What are Akoya Pearls and Should You Buy Them?

Of all the saltwater pearl varieties, Akoya pearls are the most well-known and the most abundant. Akoya pearls are the classic white pearl used in jewelry, and if you’re thinking of a traditional strand of white pearls, you’ve probably got Akoya pearls in mind.

Many vendors tend to call any type of pearl Akoyas, so knowing the difference will keep you from getting ripped off. Let’s break down everything you need to know about Akoya pearls and see if this is the right pearl variety for you.

What is an Akoya Pearl?

Akoya pearl
See more Akoya pearls here.

Akoya pearls are typically small in size, with excellent luster and perfect spherical shape. They are a high quality alternative to freshwater pearls and this is reflected in their higher price.

Named after the Akoya pearl oyster, known as the pinctada fucata, these pearls are cultivated in Japan, China, Korea and Vietnam. However, the best Akoya pearls come from Japan.

Akoya pearls were the first to be cultured in the 1920s in Japan, by Mikimoto Kokichi. If the name sounds familiar, that’s because Mikimoto has grown into a household brand for luxury pearl jewelry. 

The culturing of Akoya pearls caused a revolution in the pearl industry, bringing prices down and for the very first time, making pearls accessible to all.

Akoya Pearl Colors and Overtones

geometric akoya pearl ring
Akoya pearl ring in unique setting. See it here.

Akoya pearls come in a range of colors, although the quintessential color is white, gray or cream, with cream, pink, green or silver overtones.

Akoya pearls with rose overtones are generally the most sought after as they have a beautiful blush feminine appearance. You may sometimes come across blue Akoya pearls with shining silver and pink overtones, but these are very rare and rather pricey.

Black Akoya pearls are quite popular on the market, but it is important to note that these have been dyed in order to obtain this color. The only naturally occurring black pearls are Tahitian pearls, and all other black pearl varieties receive their color through artificial means.

Akoya Pearl Shapes

large akoya pearl strand
Akoya pearl necklace by Blue Nile. See it here.

Because Akoya pearls are cultured with a beaded nucleus, they are almost always round or near-round. This makes it easy to match pearls to form pearl strands or pearl bracelets. However, Akoya pearls also occur in irregular baroque and semi-baroque shapes.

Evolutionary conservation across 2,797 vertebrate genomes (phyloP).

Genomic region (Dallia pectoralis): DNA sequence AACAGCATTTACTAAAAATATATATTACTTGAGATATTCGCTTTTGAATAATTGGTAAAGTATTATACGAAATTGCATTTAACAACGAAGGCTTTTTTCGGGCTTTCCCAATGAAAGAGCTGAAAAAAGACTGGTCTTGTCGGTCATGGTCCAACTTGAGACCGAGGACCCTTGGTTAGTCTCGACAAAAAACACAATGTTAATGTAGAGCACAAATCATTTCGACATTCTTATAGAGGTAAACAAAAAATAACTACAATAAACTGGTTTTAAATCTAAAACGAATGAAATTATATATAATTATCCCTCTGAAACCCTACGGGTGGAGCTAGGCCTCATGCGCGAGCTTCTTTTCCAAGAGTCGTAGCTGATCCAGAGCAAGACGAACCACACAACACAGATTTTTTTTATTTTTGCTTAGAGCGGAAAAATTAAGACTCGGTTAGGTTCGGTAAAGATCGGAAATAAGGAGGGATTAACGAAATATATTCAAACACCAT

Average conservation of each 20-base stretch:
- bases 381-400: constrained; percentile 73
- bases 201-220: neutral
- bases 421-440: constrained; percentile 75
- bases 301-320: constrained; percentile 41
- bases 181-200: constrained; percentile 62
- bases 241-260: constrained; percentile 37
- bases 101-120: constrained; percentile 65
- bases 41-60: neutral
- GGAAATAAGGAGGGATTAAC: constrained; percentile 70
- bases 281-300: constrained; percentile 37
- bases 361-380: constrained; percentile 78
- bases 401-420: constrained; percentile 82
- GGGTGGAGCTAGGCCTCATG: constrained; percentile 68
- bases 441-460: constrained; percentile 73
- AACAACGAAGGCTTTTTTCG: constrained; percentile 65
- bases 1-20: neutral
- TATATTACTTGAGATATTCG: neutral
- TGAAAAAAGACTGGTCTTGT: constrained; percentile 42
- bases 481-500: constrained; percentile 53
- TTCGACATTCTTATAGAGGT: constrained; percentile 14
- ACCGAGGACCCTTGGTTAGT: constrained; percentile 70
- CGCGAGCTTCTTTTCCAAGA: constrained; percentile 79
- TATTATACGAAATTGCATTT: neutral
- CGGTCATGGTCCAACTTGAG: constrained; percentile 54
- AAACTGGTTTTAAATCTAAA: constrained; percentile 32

Currently, as the trend of wearing non-traditional and unique jewelry designs is on the rise, these irregular shaped Akoya pearls are in demand and make for modern and distinctive designs.

What Size are Akoya Pearls?

Because the Akoya oyster is the smallest pearl producing creature in the pearl culturing world, Akoya pearls are typically small in size. They range from 2mm to about 11mm, with most being between 6mm to 8mm. Akoya pearls are also generally farmed within 24 months, which allows for a short growth period.

Akoya Pearl Luster

pearl ring
Akoya pearl in gold ring setting. See it here.

Luster is one of the most important aspects to consider when purchasing pearl jewelry and has a direct correlation to its value. What we see as luster is in fact the performance of light, traveling through the layers of nacre and reflecting back out to us.

Akoya pearls tend to have excellent luster than other pearl varieties, especially freshwater pearls. Their luster is sharp and mirror-like.

There are many reasons as to why Akoya pearls luster is so good, including the speed and style of nacre secretion by the oyster as well as the conditions of the oyster’s environment. If you’re looking for a highly lustrous and reflective pearl, then Akoya’s are a great choice.

Akoya Pearl Value

pearl and amethyst dangle earrings
Pearl jewelry prices will also depend on the settings and other materials used. See these here.